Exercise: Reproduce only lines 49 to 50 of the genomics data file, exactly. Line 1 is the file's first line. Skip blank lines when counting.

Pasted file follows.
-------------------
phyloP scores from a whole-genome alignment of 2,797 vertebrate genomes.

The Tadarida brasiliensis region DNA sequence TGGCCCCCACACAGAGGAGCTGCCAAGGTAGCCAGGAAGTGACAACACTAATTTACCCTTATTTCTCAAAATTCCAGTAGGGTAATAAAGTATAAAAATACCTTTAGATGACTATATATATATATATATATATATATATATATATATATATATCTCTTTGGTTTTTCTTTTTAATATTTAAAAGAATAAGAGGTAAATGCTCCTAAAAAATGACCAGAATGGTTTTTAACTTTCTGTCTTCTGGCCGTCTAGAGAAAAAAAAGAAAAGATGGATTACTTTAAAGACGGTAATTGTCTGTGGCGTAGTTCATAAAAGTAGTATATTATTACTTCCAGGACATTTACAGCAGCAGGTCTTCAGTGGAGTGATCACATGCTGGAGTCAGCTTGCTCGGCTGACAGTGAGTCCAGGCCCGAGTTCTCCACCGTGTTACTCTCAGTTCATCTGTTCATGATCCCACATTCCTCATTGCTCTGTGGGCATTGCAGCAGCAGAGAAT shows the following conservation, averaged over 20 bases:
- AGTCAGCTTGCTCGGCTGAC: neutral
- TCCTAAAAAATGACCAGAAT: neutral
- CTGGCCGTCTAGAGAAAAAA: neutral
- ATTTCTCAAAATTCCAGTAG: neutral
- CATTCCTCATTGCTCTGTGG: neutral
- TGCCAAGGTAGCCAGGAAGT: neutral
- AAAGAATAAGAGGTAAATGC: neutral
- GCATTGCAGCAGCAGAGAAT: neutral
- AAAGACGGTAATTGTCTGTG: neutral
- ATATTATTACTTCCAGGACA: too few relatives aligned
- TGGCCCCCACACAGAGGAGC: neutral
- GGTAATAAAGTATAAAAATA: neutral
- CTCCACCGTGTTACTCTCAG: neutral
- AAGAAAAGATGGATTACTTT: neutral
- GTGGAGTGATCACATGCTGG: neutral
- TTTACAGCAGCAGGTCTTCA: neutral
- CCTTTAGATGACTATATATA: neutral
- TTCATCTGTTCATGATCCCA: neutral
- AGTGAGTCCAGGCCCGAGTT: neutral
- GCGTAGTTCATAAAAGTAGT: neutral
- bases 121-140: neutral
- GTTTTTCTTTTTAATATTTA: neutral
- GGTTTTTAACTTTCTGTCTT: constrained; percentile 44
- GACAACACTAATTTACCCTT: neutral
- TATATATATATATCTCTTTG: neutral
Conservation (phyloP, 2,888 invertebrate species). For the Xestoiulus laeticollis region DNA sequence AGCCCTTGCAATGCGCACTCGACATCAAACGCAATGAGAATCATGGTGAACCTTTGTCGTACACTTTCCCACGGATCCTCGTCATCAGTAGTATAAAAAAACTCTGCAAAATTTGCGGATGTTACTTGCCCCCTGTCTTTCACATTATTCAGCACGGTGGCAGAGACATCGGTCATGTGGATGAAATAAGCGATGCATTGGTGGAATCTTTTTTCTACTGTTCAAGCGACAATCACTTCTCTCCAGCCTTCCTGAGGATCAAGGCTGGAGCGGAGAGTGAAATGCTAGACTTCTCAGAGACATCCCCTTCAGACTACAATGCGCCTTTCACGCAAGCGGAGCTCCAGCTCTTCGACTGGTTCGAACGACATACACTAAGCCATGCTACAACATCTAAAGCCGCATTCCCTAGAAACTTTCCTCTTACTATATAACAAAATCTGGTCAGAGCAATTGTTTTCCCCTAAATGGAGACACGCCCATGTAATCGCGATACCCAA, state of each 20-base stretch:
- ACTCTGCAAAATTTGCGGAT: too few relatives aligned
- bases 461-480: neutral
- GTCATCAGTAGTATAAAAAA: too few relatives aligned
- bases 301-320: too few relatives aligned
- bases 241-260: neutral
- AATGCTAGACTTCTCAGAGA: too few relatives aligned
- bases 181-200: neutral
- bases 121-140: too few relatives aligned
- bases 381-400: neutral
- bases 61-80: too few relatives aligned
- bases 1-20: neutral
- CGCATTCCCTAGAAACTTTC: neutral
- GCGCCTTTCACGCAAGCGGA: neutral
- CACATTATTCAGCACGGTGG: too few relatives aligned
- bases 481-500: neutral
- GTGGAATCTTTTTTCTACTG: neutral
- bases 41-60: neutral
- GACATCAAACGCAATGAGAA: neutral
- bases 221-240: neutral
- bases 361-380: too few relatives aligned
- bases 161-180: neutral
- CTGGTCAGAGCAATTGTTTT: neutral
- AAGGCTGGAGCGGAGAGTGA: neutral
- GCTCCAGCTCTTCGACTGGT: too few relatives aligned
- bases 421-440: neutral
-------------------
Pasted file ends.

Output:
- bases 161-180: neutral
- CTGGTCAGAGCAATTGTTTT: neutral